You can place fresh or dried herbs directly into your chickens’ water container. The birds will drink the water, and nibble on the leaves as they drift out of the container. Be sure to change the water daily, rinse out the container carefully, and add new herbs so they don’t rot.
For herbs that are hard—such as roots, berries, and barks—it’s best to make a decoction instead of a tea. A decoction is made by boiling the herbs for 10 minutes instead of just steeping them in water. Leaves and more delicate herbs can be turned into a tea simply by steeping them for 10 minutes in hot water.
If you don’t want to, or can’t, give your birds herbs daily, there are a couple of other ways to share the supplements with them. Herbal oatmeal is a nice once-a-week treat to offer your flock, but you won’t want to give it to them daily as it can cause diarrhea. You can cook up a batch of oatmeal and add herbs, seeds, and molasses to it for a wide spectrum nutritional supplement.
Herbal Anti-Parasitic Tincture
You have to plan ahead to make a tincture, as they need 4 to 6 weeks to mature, but once made, the concentrated liquid is on hand when you need it. Tinctures are traditionally made with alcohol as the liquid medium to extract the nutrients from the herbs. However, you can use glycerin instead. For specific details about making and cautions about using tinctures, look at my book The Homesteader’s Herbal Companion.
My Favorite 5 Herbs for a Healthy Flock
Here are some of my favorite herbs to incorporate into your flock’s herbal regimen. While there are a plethora of herbs you can use, these are my go-to herbs for anyone just getting started.
Astragalus (Astragalus membranaceus)
Astragalus is most commonly known for stimulating the immune system and is one of the most beneficial herbs you can offer to your chickens. In fact, a study done in 2013 proved that astragalus helped prevent avian influenza in some birds and limited the duration of the illness in others.
As an anti-inflammatory, astragalus can help chickens adapt to stress; it’s also an antibacterial and antiviral that can help with generalized respiratory infections.
If you’re looking for a powerhouse herb to help prevent (and if necessary treat) respiratory issues and boost immunity in your flock, keep this herb on hand at all times.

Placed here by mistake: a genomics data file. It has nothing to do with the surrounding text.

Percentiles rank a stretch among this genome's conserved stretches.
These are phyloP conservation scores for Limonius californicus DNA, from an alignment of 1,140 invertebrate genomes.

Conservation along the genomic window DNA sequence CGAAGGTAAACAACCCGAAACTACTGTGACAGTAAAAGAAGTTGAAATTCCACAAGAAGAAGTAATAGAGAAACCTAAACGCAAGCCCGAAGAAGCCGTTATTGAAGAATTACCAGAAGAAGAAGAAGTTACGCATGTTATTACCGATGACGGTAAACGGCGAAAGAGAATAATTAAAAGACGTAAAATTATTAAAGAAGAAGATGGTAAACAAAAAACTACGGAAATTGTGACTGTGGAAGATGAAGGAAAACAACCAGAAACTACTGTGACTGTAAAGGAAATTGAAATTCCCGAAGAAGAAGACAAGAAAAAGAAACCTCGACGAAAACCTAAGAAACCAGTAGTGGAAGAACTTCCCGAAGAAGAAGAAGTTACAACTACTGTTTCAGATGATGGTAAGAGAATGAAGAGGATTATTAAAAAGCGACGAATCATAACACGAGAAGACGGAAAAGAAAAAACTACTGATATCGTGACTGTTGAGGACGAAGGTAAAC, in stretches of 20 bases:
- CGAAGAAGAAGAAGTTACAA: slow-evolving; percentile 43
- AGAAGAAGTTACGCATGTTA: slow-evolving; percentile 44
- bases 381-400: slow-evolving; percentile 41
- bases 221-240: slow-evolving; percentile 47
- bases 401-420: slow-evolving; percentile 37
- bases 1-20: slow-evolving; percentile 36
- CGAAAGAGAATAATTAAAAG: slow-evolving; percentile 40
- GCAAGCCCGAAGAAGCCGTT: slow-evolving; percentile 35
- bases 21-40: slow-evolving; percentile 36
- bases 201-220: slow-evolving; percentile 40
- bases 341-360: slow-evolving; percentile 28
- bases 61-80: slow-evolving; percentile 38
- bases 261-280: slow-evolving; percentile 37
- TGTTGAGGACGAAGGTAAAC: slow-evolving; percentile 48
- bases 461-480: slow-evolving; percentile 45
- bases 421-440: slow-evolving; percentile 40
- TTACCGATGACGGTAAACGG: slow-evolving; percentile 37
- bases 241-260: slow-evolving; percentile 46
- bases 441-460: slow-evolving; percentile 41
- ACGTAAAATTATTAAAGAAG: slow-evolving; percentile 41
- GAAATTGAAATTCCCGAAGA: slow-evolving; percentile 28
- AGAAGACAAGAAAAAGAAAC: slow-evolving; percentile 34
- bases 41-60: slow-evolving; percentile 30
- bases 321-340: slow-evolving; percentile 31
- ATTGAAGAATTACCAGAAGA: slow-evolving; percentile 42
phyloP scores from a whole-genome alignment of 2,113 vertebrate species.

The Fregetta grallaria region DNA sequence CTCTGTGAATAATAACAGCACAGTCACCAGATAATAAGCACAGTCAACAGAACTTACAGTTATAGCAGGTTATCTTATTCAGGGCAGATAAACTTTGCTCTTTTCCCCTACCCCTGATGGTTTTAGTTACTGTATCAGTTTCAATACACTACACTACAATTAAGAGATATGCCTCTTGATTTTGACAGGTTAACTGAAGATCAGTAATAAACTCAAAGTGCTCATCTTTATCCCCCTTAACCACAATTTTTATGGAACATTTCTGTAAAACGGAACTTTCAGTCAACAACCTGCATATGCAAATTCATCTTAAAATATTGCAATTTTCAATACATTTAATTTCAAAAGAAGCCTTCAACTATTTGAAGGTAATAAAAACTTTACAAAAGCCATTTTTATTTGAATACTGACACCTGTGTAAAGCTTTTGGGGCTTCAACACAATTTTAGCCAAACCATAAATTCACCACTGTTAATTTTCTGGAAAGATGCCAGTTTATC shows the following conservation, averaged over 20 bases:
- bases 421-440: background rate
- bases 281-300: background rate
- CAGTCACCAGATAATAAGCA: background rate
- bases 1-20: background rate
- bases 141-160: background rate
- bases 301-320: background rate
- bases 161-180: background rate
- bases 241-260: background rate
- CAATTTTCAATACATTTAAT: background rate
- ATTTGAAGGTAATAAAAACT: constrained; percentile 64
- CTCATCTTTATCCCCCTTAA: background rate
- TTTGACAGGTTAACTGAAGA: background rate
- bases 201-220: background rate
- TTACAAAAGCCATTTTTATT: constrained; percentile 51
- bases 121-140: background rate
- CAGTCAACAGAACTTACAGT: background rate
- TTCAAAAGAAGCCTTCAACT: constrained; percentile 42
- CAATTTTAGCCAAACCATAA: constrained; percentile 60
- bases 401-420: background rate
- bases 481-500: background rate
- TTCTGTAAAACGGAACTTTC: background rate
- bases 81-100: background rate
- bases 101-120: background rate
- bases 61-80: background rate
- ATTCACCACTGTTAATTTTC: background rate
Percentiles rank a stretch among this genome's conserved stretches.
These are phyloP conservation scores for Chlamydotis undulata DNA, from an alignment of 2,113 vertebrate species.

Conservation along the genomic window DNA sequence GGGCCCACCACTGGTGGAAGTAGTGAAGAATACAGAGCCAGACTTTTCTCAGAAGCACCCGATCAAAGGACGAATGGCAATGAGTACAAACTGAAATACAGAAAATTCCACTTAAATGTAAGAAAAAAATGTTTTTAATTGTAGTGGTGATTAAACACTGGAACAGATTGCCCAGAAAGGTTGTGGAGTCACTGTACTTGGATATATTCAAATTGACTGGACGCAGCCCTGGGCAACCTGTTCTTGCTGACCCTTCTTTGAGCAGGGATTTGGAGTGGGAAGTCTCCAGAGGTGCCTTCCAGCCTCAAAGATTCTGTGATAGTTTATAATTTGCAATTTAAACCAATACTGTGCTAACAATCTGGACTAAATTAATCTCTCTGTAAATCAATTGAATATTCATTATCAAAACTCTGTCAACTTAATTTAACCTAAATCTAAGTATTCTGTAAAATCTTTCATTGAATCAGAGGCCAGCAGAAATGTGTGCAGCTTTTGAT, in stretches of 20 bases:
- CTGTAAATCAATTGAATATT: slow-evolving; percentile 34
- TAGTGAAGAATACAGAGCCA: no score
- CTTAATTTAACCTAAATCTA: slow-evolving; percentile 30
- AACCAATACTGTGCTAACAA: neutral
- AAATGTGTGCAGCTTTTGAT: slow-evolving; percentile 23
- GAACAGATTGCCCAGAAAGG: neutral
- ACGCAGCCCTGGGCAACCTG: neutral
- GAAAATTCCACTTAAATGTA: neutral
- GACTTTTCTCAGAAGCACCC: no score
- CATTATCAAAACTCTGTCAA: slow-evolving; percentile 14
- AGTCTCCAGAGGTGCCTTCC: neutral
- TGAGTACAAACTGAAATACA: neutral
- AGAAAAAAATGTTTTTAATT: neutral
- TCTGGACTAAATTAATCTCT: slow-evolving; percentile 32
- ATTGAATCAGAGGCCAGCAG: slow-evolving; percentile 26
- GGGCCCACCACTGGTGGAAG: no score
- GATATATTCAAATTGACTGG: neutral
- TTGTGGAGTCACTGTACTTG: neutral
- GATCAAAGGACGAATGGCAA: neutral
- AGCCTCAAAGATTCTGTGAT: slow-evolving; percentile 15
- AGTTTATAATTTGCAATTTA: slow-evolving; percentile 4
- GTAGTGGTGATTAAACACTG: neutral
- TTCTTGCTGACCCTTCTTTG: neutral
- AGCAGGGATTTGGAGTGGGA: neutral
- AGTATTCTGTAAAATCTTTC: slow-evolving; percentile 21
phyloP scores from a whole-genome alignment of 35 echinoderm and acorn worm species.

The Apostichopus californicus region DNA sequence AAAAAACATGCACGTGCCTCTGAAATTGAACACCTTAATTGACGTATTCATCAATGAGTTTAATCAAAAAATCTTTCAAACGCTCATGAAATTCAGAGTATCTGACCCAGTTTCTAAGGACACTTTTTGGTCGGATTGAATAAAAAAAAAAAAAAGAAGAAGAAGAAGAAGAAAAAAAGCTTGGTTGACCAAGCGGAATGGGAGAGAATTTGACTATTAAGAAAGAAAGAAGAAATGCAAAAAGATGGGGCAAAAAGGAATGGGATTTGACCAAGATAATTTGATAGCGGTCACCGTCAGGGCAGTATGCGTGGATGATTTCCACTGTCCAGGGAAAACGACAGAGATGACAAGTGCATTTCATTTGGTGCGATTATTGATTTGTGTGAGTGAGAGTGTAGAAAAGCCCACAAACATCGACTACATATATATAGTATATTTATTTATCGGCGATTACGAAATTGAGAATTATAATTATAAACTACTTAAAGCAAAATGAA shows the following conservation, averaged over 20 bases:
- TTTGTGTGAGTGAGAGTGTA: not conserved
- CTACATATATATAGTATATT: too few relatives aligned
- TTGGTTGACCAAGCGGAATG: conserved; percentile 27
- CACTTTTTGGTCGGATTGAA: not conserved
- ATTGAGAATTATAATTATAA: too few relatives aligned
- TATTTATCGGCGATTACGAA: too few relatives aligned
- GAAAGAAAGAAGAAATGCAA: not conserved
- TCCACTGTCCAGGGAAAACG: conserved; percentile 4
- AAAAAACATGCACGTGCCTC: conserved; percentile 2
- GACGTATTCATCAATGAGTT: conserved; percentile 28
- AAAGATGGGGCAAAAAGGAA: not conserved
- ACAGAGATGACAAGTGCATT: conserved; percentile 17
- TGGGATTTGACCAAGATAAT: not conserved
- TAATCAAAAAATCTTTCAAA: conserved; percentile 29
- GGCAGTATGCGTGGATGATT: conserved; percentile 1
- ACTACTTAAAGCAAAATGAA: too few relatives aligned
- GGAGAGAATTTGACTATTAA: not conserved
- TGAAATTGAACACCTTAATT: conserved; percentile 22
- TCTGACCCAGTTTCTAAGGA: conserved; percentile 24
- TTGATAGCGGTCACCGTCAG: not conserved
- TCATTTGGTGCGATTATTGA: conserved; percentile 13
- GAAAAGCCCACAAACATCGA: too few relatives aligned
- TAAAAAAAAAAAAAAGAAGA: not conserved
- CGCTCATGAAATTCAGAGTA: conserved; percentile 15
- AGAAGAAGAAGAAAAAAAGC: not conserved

Calendula (Calendula officinalis)
Many gardeners and backyard chicken keepers have this growing in their gardens already. Calendula is a natural anti-inflammatory, and helps promote digestive tract health. But more importantly, it is packed full of omega-3s, vitamins E and K, and B-complex vitamins. This means that your egg yolks will come out a deep, rich-orange color, full of necessary nutrients and omega-3s for your own body!
Oregano (Origanum vulgare)
Some commercial meat and egg producers have switched to offering oregano and thyme in their chicken feed on a regular basis instead of chemicals and antibiotics. This should tell you something right away! Oregano is a natural antibiotic and antibacterial, and it detoxifies the body, aids in respiratory health, and helps the reproductive system.
Sage (Salvia officinalis)
We often think of sage when cooking homestead dishes, but sage is a great herb for your chickens when they’re alive and well! Most importantly, it helps treat viral and fungal infections, and prevent them, too. It also aids in digestion.
Sage is rich in vitamins A and C, and B-complex vitamins, and is also a great source of beta-carotene.
Thyme (Thymus vulgaris)
Thyme is my favorite herb of all time. We use it with every single animal on our homestead. Thyme is naturally anti-parasitic and antibacterial. The herb also aids the respiratory system, relieves infection, and is packed full of omega-3s that supports brain and heart health. Thyme is also rich in vitamins A, C, and B6, as well as fiber, iron, riboflavin, manganese, and calcium.
The field of research into herbal supplements and poultry health is relatively new. However, there are more and more promising and well researched studies appearing in the scientific literature. Some other herbs you might enjoy giving to your chickens are garlic (great for general health and helps keep mites and lice away) and stinging nettle (keeps away parasites and is great for respiratory health).
There are also many wild edible herbs you could offer your chickens on a regular basis, including purslane, red clover, and plantain. The wonderful world of herbs and chicken keeping collide and go hand in hand more than we may realize.
Amy Fewell is an author, homesteader, and the founder of the Homesteaders of America. She is the author of The Homesteader’s Herbal Companion and The Homesteader’s Natural Chicken Keeping Handbook. She lives in the foothills of the Blue Ridge Mountains in Virginia, where she and her family holistically and naturally raise their livestock, gardens, and mini-homesteaders! You can follow her doings at The Fewell Homestead.